Lerma

Image | Nicolás Pérez Gómez Wikipedia

Located in the province of Brugos, in the plain of the Arlanza river, one of the most important wine regions in Spain, is Lerma. A small municipality of just over 2.500 inhabitants that lived its most splendid time during the reign of Felipe III in the seventeenth century.

The historic center of Lerma is a perfectly preserved wonder. Walking through its cobbled and steep streets takes us for a moment to the past and its wealth of heritage is so interesting that it justifies an excursion to this town.

History of Lerma

Throughout history, given its strategic location on the banks of the Arlanza River, Lerma has occupied a strategic place as a crossroads. Its period of greatest splendor took place in the seventeenth century when the court of the Hispanic monarchy moved to Valladolid in 1601. At that time, relevant characters and artists came to Lerma and parties and banquets were held in honor of the kings.

This town had its great development coinciding with the time when the Duke of Lerma, famously known as King Felipe III. His fall from power and his conversion into a cardinal to avoid persecution, led him to take refuge here until his death in 1625. Shortly afterwards, his decline began.

What to see in Lerma

The historic center of Lerma extends over the slopes of a hill and still has some corners of the old medieval enclosure such as the Arch of the Prison, the main entrance door through the wall, or the old arcaded Villa square. Nearby is the medieval bridge and the hermitage of Humilladero, the only one that is preserved from the time of the Duke of Lerma.

Image | Click Tourism

Porticoed Main Square of Lerma

In front of the Ducal Palace of Lerma, the Plaza Mayor expands, one of the largest in Spain and originally completely porticoed. This square was used in the celebrations that the courtiers of the city carried out for bullfights, plays or equestrian exhibitions. To appreciate its dimensions, it is best to see it when it is empty, but during the day it is practically impossible to see it because it is used as a parking lot to access the old town with the car.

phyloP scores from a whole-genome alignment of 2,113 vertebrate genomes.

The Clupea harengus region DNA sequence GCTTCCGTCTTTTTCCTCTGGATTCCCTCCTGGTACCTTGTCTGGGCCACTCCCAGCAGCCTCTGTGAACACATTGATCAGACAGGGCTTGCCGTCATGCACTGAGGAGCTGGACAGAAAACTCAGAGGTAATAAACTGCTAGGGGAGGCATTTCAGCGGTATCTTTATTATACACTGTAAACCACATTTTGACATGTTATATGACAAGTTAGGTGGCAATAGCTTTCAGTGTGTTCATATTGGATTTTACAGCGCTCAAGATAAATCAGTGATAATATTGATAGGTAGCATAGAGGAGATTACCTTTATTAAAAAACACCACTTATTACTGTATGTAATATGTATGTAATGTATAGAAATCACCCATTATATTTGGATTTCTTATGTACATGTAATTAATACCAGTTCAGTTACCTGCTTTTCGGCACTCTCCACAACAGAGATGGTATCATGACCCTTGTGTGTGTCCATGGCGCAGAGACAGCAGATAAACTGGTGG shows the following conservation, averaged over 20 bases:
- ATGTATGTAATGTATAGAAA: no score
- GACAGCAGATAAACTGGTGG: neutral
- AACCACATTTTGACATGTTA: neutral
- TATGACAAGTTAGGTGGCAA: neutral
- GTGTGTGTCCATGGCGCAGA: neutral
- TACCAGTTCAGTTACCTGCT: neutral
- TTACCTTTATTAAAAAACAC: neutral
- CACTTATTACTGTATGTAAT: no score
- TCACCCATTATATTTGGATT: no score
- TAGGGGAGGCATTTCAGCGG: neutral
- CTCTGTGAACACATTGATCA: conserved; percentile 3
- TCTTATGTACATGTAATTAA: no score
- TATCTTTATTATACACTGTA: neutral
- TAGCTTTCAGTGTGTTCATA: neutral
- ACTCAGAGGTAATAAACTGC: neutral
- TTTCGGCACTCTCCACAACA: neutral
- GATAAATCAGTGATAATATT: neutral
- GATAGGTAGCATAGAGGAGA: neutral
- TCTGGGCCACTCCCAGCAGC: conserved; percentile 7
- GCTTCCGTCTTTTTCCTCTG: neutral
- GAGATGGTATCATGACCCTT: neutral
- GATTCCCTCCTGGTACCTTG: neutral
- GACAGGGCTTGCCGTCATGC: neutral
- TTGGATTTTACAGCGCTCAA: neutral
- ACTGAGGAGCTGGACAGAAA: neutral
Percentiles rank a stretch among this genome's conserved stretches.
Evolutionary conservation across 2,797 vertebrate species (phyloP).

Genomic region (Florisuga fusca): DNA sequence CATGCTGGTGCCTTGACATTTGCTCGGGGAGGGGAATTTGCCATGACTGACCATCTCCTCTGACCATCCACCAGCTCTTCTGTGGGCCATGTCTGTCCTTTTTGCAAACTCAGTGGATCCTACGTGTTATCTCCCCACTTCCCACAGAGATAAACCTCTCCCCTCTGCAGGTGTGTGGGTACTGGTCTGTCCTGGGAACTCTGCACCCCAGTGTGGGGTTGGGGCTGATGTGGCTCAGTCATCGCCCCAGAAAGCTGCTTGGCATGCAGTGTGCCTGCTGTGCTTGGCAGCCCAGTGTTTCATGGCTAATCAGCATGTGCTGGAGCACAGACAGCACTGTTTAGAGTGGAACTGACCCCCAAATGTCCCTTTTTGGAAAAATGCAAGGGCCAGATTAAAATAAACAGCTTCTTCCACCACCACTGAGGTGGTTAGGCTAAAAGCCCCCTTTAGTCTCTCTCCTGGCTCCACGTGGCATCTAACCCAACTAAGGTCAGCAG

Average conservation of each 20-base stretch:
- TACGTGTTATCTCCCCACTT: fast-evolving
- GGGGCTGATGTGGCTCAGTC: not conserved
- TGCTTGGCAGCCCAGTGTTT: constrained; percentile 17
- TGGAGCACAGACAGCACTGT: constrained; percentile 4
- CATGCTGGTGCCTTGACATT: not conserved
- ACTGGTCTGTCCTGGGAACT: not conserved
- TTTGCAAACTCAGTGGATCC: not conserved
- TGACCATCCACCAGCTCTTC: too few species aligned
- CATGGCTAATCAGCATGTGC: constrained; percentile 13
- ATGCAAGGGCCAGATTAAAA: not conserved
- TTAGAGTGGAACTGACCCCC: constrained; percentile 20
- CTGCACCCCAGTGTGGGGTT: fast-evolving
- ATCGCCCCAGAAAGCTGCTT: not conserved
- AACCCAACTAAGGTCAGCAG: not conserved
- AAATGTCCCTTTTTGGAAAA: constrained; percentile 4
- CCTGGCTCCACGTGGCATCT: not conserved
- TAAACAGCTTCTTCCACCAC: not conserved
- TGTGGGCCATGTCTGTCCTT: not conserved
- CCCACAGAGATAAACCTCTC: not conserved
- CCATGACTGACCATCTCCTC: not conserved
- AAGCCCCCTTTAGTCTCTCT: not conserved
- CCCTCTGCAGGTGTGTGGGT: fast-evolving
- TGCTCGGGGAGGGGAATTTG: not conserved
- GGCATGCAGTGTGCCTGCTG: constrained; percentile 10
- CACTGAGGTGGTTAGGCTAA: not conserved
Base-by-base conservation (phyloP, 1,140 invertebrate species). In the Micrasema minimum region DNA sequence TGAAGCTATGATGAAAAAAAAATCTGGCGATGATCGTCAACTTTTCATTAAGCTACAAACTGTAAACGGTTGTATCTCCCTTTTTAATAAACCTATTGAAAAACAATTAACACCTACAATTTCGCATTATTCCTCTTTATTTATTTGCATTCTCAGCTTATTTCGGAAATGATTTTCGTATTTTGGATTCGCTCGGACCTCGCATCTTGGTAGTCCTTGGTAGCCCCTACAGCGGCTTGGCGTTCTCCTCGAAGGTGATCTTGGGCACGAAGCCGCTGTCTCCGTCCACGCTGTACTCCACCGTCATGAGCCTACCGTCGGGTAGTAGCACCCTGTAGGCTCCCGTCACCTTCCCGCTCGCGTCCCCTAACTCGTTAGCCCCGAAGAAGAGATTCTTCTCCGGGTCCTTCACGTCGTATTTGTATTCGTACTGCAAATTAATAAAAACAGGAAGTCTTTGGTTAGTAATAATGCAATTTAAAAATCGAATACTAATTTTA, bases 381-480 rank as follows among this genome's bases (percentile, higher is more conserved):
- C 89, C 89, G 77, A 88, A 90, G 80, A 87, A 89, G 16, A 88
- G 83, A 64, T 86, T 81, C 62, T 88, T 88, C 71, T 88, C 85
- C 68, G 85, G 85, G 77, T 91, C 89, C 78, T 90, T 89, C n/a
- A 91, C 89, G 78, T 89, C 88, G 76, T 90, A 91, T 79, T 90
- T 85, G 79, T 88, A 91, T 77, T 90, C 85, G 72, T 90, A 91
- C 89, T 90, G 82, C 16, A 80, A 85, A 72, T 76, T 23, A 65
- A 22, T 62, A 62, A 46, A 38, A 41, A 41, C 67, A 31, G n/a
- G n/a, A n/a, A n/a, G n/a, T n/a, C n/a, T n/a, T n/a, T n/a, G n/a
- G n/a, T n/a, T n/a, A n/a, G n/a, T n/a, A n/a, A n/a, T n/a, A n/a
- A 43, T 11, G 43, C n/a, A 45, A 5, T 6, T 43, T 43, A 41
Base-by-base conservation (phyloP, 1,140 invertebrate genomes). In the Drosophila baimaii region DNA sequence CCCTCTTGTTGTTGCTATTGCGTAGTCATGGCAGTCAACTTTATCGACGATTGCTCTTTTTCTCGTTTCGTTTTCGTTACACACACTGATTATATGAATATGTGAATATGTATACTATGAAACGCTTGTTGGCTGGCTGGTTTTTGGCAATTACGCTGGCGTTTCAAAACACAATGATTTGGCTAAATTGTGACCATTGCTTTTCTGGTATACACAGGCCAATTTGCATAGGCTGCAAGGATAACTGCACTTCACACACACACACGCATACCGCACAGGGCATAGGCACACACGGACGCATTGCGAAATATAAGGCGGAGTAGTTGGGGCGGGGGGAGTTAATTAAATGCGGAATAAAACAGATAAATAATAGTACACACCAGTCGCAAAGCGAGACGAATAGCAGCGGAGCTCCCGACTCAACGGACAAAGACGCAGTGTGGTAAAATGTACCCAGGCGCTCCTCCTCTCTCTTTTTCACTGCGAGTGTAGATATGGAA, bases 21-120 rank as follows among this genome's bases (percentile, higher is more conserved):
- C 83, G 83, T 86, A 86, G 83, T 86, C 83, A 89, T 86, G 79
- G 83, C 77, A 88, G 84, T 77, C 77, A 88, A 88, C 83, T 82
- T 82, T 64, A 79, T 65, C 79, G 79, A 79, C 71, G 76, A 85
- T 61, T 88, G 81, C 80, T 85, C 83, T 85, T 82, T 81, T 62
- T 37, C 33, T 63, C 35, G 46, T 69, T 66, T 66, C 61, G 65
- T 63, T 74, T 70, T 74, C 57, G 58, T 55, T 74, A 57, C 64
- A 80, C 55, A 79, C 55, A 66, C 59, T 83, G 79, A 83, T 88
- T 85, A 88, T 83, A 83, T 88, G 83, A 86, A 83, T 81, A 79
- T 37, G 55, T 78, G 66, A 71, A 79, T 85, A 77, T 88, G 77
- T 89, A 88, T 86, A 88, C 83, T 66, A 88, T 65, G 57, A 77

Ducal Palace, Lerma parador

On the remains of an old medieval castle, the Duke of Lerma ordered the construction of a palace in 1617 with characteristics similar to the Monastery of El Escorial, impressed by the monumentality and beauty of the religious building.

The palace presides over the upper area of ​​the city and is the most important monument in Lerma. In the Herrerian style, the building with large ashlars with balconies and a slate roof perfectly blends the gray of stone and the black of slate. It is topped by its four spiers, so characteristic of this type of architecture. It was converted into a National Parador and its interior is completely restored.

Convent of San Blas in Lerma

In an adjoining square is the San Blas Convent, from 1627, currently inhabited by Dominican nuns, and where a large reliquary is preserved.

Collegiate Church of San Pedro in Lerma

Your walk through Lerma should lead you from the Plaza Mayor to the Collegiate Church of San Pedro. That route, from the Ducal Palace, was made by the kings and the Duke of Lerma through a tunnel known as the Ducal Passage, which can be visited today. In this way they could attend the religious services of the collegiate church without having to go outside.

Santa Clara Square in Lerma

Located just a few steps from the Plaza Mayor de Lerma is the Plaza de Santa Clara, a quiet place between two religious buildings in Lerma, the convent of Santa Clara and the monastery of Santa Teresa. Next to this square the spectacular viewpoint of Los Arcos opens to enjoy the views of the Arlanza river, one of the most beautiful in Castilla. The balcony also allows you to see how the city of Lerma expands outside the mountain that makes up its historic center. In this square, it is worth highlighting the tomb of priest Merino, a famous guerrilla fighter of the War of Independence, and the Ascension monastery, which was the first convent founded in Lerma by the Dukes of Uceda in 1610 and where Poor Franciscan nuns currently reside.

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